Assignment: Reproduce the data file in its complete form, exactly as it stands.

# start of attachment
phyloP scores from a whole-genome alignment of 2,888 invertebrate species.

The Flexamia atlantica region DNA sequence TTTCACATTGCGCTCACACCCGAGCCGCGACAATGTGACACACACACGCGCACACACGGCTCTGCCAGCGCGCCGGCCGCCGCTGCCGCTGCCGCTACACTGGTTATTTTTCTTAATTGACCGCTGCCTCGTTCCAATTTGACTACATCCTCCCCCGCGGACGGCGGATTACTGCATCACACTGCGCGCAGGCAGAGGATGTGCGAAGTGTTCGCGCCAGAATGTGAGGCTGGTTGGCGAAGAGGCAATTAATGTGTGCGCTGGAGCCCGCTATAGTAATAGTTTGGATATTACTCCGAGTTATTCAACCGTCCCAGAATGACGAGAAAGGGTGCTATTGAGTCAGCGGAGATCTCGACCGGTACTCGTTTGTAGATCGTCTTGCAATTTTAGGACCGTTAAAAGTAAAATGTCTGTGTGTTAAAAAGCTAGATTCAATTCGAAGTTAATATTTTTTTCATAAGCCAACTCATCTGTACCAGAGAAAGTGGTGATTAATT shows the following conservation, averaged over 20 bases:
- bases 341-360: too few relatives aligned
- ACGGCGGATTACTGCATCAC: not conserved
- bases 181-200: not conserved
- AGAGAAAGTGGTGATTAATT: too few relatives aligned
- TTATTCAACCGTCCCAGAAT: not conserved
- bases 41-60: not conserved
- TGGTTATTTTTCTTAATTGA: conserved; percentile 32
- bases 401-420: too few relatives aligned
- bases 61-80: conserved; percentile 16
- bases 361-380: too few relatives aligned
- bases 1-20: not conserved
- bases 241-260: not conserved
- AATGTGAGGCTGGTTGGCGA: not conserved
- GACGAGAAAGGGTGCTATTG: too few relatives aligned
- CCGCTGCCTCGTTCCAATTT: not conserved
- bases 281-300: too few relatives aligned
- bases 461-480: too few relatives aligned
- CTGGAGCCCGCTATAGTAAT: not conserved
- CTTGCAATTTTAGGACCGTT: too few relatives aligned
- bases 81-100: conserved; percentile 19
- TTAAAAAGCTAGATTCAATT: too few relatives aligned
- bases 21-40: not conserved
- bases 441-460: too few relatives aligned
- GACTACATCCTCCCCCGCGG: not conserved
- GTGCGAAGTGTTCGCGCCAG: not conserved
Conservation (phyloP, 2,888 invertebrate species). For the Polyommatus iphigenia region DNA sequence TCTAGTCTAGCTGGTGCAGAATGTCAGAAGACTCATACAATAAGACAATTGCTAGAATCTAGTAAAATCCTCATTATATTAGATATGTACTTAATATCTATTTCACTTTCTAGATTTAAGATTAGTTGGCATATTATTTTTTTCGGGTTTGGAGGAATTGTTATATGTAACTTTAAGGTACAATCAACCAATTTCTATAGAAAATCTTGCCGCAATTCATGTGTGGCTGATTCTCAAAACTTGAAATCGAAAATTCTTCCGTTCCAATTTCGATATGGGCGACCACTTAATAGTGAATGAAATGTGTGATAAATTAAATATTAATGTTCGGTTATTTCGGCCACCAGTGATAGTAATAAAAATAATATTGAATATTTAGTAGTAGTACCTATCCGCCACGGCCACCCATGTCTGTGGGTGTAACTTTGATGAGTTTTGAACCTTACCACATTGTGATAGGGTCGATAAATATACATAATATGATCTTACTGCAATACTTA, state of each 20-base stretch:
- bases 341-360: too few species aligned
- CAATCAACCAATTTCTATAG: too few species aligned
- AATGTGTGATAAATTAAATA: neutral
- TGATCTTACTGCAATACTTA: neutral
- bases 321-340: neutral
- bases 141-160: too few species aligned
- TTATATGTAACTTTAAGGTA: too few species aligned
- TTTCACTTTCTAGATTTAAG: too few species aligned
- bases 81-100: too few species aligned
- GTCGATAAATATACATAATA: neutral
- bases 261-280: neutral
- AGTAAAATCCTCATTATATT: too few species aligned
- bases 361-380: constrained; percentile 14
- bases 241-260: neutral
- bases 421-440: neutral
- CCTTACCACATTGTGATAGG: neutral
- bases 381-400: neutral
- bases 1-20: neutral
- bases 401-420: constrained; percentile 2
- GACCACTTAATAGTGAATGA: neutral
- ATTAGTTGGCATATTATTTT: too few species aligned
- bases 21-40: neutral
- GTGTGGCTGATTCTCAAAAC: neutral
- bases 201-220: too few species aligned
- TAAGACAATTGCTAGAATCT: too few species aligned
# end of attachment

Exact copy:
phyloP scores from a whole-genome alignment of 2,888 invertebrate species.

The Flexamia atlantica region DNA sequence TTTCACATTGCGCTCACACCCGAGCCGCGACAATGTGACACACACACGCGCACACACGGCTCTGCCAGCGCGCCGGCCGCCGCTGCCGCTGCCGCTACACTGGTTATTTTTCTTAATTGACCGCTGCCTCGTTCCAATTTGACTACATCCTCCCCCGCGGACGGCGGATTACTGCATCACACTGCGCGCAGGCAGAGGATGTGCGAAGTGTTCGCGCCAGAATGTGAGGCTGGTTGGCGAAGAGGCAATTAATGTGTGCGCTGGAGCCCGCTATAGTAATAGTTTGGATATTACTCCGAGTTATTCAACCGTCCCAGAATGACGAGAAAGGGTGCTATTGAGTCAGCGGAGATCTCGACCGGTACTCGTTTGTAGATCGTCTTGCAATTTTAGGACCGTTAAAAGTAAAATGTCTGTGTGTTAAAAAGCTAGATTCAATTCGAAGTTAATATTTTTTTCATAAGCCAACTCATCTGTACCAGAGAAAGTGGTGATTAATT shows the following conservation, averaged over 20 bases:
- bases 341-360: too few relatives aligned
- ACGGCGGATTACTGCATCAC: not conserved
- bases 181-200: not conserved
- AGAGAAAGTGGTGATTAATT: too few relatives aligned
- TTATTCAACCGTCCCAGAAT: not conserved
- bases 41-60: not conserved
- TGGTTATTTTTCTTAATTGA: conserved; percentile 32
- bases 401-420: too few relatives aligned
- bases 61-80: conserved; percentile 16
- bases 361-380: too few relatives aligned
- bases 1-20: not conserved
- bases 241-260: not conserved
- AATGTGAGGCTGGTTGGCGA: not conserved
- GACGAGAAAGGGTGCTATTG: too few relatives aligned
- CCGCTGCCTCGTTCCAATTT: not conserved
- bases 281-300: too few relatives aligned
- bases 461-480: too few relatives aligned
- CTGGAGCCCGCTATAGTAAT: not conserved
- CTTGCAATTTTAGGACCGTT: too few relatives aligned
- bases 81-100: conserved; percentile 19
- TTAAAAAGCTAGATTCAATT: too few relatives aligned
- bases 21-40: not conserved
- bases 441-460: too few relatives aligned
- GACTACATCCTCCCCCGCGG: not conserved
- GTGCGAAGTGTTCGCGCCAG: not conserved
Conservation (phyloP, 2,888 invertebrate species). For the Polyommatus iphigenia region DNA sequence TCTAGTCTAGCTGGTGCAGAATGTCAGAAGACTCATACAATAAGACAATTGCTAGAATCTAGTAAAATCCTCATTATATTAGATATGTACTTAATATCTATTTCACTTTCTAGATTTAAGATTAGTTGGCATATTATTTTTTTCGGGTTTGGAGGAATTGTTATATGTAACTTTAAGGTACAATCAACCAATTTCTATAGAAAATCTTGCCGCAATTCATGTGTGGCTGATTCTCAAAACTTGAAATCGAAAATTCTTCCGTTCCAATTTCGATATGGGCGACCACTTAATAGTGAATGAAATGTGTGATAAATTAAATATTAATGTTCGGTTATTTCGGCCACCAGTGATAGTAATAAAAATAATATTGAATATTTAGTAGTAGTACCTATCCGCCACGGCCACCCATGTCTGTGGGTGTAACTTTGATGAGTTTTGAACCTTACCACATTGTGATAGGGTCGATAAATATACATAATATGATCTTACTGCAATACTTA, state of each 20-base stretch:
- bases 341-360: too few species aligned
- CAATCAACCAATTTCTATAG: too few species aligned
- AATGTGTGATAAATTAAATA: neutral
- TGATCTTACTGCAATACTTA: neutral
- bases 321-340: neutral
- bases 141-160: too few species aligned
- TTATATGTAACTTTAAGGTA: too few species aligned
- TTTCACTTTCTAGATTTAAG: too few species aligned
- bases 81-100: too few species aligned
- GTCGATAAATATACATAATA: neutral
- bases 261-280: neutral
- AGTAAAATCCTCATTATATT: too few species aligned
- bases 361-380: constrained; percentile 14
- bases 241-260: neutral
- bases 421-440: neutral
- CCTTACCACATTGTGATAGG: neutral
- bases 381-400: neutral
- bases 1-20: neutral
- bases 401-420: constrained; percentile 2
- GACCACTTAATAGTGAATGA: neutral
- ATTAGTTGGCATATTATTTT: too few species aligned
- bases 21-40: neutral
- GTGTGGCTGATTCTCAAAAC: neutral
- bases 201-220: too few species aligned
- TAAGACAATTGCTAGAATCT: too few species aligned